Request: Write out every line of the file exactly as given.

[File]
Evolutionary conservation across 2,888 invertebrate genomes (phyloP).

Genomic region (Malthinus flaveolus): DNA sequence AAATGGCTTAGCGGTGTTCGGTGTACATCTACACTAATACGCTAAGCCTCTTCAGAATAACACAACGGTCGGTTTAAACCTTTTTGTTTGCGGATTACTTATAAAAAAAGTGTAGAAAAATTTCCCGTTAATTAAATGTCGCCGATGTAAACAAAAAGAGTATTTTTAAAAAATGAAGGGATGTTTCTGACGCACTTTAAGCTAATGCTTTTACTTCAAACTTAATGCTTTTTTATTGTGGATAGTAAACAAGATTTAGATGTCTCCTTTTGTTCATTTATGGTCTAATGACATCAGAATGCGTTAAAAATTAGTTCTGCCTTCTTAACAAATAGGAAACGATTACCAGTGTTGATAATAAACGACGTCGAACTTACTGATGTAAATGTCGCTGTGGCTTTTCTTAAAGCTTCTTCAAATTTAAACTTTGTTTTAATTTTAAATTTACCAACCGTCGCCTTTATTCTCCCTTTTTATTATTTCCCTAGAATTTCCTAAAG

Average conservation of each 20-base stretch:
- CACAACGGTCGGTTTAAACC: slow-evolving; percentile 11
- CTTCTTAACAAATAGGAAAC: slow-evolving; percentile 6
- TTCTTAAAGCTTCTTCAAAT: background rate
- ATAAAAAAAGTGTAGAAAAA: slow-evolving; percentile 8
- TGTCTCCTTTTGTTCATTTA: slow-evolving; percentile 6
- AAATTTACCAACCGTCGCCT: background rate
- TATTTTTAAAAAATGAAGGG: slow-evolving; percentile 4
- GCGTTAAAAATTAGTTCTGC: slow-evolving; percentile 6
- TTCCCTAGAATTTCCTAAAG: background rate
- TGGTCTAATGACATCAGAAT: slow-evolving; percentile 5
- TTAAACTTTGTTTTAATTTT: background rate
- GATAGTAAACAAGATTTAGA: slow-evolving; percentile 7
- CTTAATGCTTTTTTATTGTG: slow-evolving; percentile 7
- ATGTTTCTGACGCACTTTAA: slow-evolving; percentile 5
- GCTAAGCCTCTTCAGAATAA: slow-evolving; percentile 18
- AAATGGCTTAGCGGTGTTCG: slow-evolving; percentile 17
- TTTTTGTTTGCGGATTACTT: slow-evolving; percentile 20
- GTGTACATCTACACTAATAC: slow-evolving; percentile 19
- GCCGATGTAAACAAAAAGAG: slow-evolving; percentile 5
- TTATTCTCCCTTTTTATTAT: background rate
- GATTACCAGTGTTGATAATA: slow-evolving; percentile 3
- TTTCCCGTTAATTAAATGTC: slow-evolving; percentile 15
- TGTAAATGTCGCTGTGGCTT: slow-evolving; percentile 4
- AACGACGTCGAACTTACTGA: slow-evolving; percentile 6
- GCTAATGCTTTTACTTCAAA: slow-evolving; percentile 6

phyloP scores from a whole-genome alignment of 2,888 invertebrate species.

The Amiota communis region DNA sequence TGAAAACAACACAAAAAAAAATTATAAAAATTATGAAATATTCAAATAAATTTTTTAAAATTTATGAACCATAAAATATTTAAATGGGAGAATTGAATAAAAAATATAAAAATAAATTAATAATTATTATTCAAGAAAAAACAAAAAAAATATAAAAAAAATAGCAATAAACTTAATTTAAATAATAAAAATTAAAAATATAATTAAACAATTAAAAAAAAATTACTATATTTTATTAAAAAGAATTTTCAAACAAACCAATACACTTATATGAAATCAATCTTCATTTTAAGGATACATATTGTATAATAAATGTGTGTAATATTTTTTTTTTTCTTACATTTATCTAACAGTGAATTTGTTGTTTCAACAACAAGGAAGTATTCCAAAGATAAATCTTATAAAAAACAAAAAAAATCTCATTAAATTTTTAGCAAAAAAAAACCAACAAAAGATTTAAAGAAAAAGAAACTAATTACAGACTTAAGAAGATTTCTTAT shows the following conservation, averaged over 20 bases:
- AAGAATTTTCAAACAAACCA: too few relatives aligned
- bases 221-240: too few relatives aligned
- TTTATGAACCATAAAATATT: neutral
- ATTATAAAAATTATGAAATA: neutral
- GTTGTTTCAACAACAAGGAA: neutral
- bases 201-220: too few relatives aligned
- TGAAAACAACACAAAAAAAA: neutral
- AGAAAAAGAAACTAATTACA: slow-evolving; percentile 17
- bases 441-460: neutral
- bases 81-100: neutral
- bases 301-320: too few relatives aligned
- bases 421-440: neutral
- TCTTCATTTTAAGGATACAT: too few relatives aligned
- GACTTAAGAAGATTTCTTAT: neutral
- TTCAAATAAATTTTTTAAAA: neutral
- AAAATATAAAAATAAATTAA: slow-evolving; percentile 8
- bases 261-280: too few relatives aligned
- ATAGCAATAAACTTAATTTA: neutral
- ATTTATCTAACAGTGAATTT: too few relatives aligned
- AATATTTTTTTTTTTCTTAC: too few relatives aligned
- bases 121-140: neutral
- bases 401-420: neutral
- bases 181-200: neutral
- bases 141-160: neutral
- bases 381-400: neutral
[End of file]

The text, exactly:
Evolutionary conservation across 2,888 invertebrate genomes (phyloP).

Genomic region (Malthinus flaveolus): DNA sequence AAATGGCTTAGCGGTGTTCGGTGTACATCTACACTAATACGCTAAGCCTCTTCAGAATAACACAACGGTCGGTTTAAACCTTTTTGTTTGCGGATTACTTATAAAAAAAGTGTAGAAAAATTTCCCGTTAATTAAATGTCGCCGATGTAAACAAAAAGAGTATTTTTAAAAAATGAAGGGATGTTTCTGACGCACTTTAAGCTAATGCTTTTACTTCAAACTTAATGCTTTTTTATTGTGGATAGTAAACAAGATTTAGATGTCTCCTTTTGTTCATTTATGGTCTAATGACATCAGAATGCGTTAAAAATTAGTTCTGCCTTCTTAACAAATAGGAAACGATTACCAGTGTTGATAATAAACGACGTCGAACTTACTGATGTAAATGTCGCTGTGGCTTTTCTTAAAGCTTCTTCAAATTTAAACTTTGTTTTAATTTTAAATTTACCAACCGTCGCCTTTATTCTCCCTTTTTATTATTTCCCTAGAATTTCCTAAAG

Average conservation of each 20-base stretch:
- CACAACGGTCGGTTTAAACC: slow-evolving; percentile 11
- CTTCTTAACAAATAGGAAAC: slow-evolving; percentile 6
- TTCTTAAAGCTTCTTCAAAT: background rate
- ATAAAAAAAGTGTAGAAAAA: slow-evolving; percentile 8
- TGTCTCCTTTTGTTCATTTA: slow-evolving; percentile 6
- AAATTTACCAACCGTCGCCT: background rate
- TATTTTTAAAAAATGAAGGG: slow-evolving; percentile 4
- GCGTTAAAAATTAGTTCTGC: slow-evolving; percentile 6
- TTCCCTAGAATTTCCTAAAG: background rate
- TGGTCTAATGACATCAGAAT: slow-evolving; percentile 5
- TTAAACTTTGTTTTAATTTT: background rate
- GATAGTAAACAAGATTTAGA: slow-evolving; percentile 7
- CTTAATGCTTTTTTATTGTG: slow-evolving; percentile 7
- ATGTTTCTGACGCACTTTAA: slow-evolving; percentile 5
- GCTAAGCCTCTTCAGAATAA: slow-evolving; percentile 18
- AAATGGCTTAGCGGTGTTCG: slow-evolving; percentile 17
- TTTTTGTTTGCGGATTACTT: slow-evolving; percentile 20
- GTGTACATCTACACTAATAC: slow-evolving; percentile 19
- GCCGATGTAAACAAAAAGAG: slow-evolving; percentile 5
- TTATTCTCCCTTTTTATTAT: background rate
- GATTACCAGTGTTGATAATA: slow-evolving; percentile 3
- TTTCCCGTTAATTAAATGTC: slow-evolving; percentile 15
- TGTAAATGTCGCTGTGGCTT: slow-evolving; percentile 4
- AACGACGTCGAACTTACTGA: slow-evolving; percentile 6
- GCTAATGCTTTTACTTCAAA: slow-evolving; percentile 6

phyloP scores from a whole-genome alignment of 2,888 invertebrate species.

The Amiota communis region DNA sequence TGAAAACAACACAAAAAAAAATTATAAAAATTATGAAATATTCAAATAAATTTTTTAAAATTTATGAACCATAAAATATTTAAATGGGAGAATTGAATAAAAAATATAAAAATAAATTAATAATTATTATTCAAGAAAAAACAAAAAAAATATAAAAAAAATAGCAATAAACTTAATTTAAATAATAAAAATTAAAAATATAATTAAACAATTAAAAAAAAATTACTATATTTTATTAAAAAGAATTTTCAAACAAACCAATACACTTATATGAAATCAATCTTCATTTTAAGGATACATATTGTATAATAAATGTGTGTAATATTTTTTTTTTTCTTACATTTATCTAACAGTGAATTTGTTGTTTCAACAACAAGGAAGTATTCCAAAGATAAATCTTATAAAAAACAAAAAAAATCTCATTAAATTTTTAGCAAAAAAAAACCAACAAAAGATTTAAAGAAAAAGAAACTAATTACAGACTTAAGAAGATTTCTTAT shows the following conservation, averaged over 20 bases:
- AAGAATTTTCAAACAAACCA: too few relatives aligned
- bases 221-240: too few relatives aligned
- TTTATGAACCATAAAATATT: neutral
- ATTATAAAAATTATGAAATA: neutral
- GTTGTTTCAACAACAAGGAA: neutral
- bases 201-220: too few relatives aligned
- TGAAAACAACACAAAAAAAA: neutral
- AGAAAAAGAAACTAATTACA: slow-evolving; percentile 17
- bases 441-460: neutral
- bases 81-100: neutral
- bases 301-320: too few relatives aligned
- bases 421-440: neutral
- TCTTCATTTTAAGGATACAT: too few relatives aligned
- GACTTAAGAAGATTTCTTAT: neutral
- TTCAAATAAATTTTTTAAAA: neutral
- AAAATATAAAAATAAATTAA: slow-evolving; percentile 8
- bases 261-280: too few relatives aligned
- ATAGCAATAAACTTAATTTA: neutral
- ATTTATCTAACAGTGAATTT: too few relatives aligned
- AATATTTTTTTTTTTCTTAC: too few relatives aligned
- bases 121-140: neutral
- bases 401-420: neutral
- bases 181-200: neutral
- bases 141-160: neutral
- bases 381-400: neutral